(back to pulpit) People may fight against us, fight against what God’s Word says, but they will not overcome us. That is God’s promise. He says that He is with us and will rescue us. He comes with salvation. He comes with protection and strength and courage.

And even while we move out into the world behind God’s wall of protection, even while we speak difficult words of judgment against sin, even then the wall stands open. We speak God’s Law to the world around us hoping that they will come inside, they will come into God’s protection, they will come to know the forgiveness and salvation found in Jesus.

So, got something to tell me? Got something that you’re upset about? Do you need to tell me how I have sinned? Then stand behind God’s wall of protection and tell me. Call me, email me, talk to me today, and let’s find a time to sit down and talk. I need to hear God’s Law; I need to admit my sins; I need your forgiveness. I’m going to put this wall out in the lobby as a reminder on your way out. It will remind us all that we have God’s protection when we speak His Word and that His wall of protection moves out into this world with love and mercy for everyone. If it is any easier, drop a note in the top of the wall, tell me that you need to stand with God’s protection and tell me my sins, and I’ll give you a call. I promise to hear what you have to say. I just hope you’ll also speak the Gospel, the Good News in Jesus.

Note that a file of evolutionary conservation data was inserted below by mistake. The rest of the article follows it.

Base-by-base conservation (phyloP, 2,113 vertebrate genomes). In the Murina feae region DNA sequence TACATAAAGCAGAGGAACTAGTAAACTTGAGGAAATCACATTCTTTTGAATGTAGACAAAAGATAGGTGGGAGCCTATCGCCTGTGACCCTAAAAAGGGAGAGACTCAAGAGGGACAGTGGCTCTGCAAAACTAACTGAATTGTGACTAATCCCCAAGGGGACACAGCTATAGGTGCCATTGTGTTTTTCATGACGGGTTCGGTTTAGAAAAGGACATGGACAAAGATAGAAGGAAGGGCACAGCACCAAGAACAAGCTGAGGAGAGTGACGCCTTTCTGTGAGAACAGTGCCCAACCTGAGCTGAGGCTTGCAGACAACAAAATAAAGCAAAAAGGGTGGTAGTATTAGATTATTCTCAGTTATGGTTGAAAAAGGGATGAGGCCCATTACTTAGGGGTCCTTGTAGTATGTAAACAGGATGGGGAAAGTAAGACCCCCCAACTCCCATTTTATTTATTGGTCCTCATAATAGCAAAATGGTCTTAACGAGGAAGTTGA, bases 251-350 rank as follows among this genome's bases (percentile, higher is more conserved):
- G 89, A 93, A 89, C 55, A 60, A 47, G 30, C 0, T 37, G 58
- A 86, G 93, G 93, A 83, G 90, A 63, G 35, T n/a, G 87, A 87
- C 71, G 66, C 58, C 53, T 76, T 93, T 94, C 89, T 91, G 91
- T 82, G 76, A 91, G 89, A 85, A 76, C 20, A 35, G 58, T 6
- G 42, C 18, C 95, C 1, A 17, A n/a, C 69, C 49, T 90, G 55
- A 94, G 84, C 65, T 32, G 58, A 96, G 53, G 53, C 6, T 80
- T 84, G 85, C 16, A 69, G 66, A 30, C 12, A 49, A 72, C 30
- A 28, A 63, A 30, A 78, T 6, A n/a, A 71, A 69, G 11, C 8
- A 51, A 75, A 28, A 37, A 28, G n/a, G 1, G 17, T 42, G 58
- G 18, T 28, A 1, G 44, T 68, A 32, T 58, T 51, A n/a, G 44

Good walls make good servants of God—prepared to speak His Word—Law and Gospel, the Word of salvation in Jesus Christ. Go, you are a fortified city, an iron pillar, a bronze wall; go and speak His Word!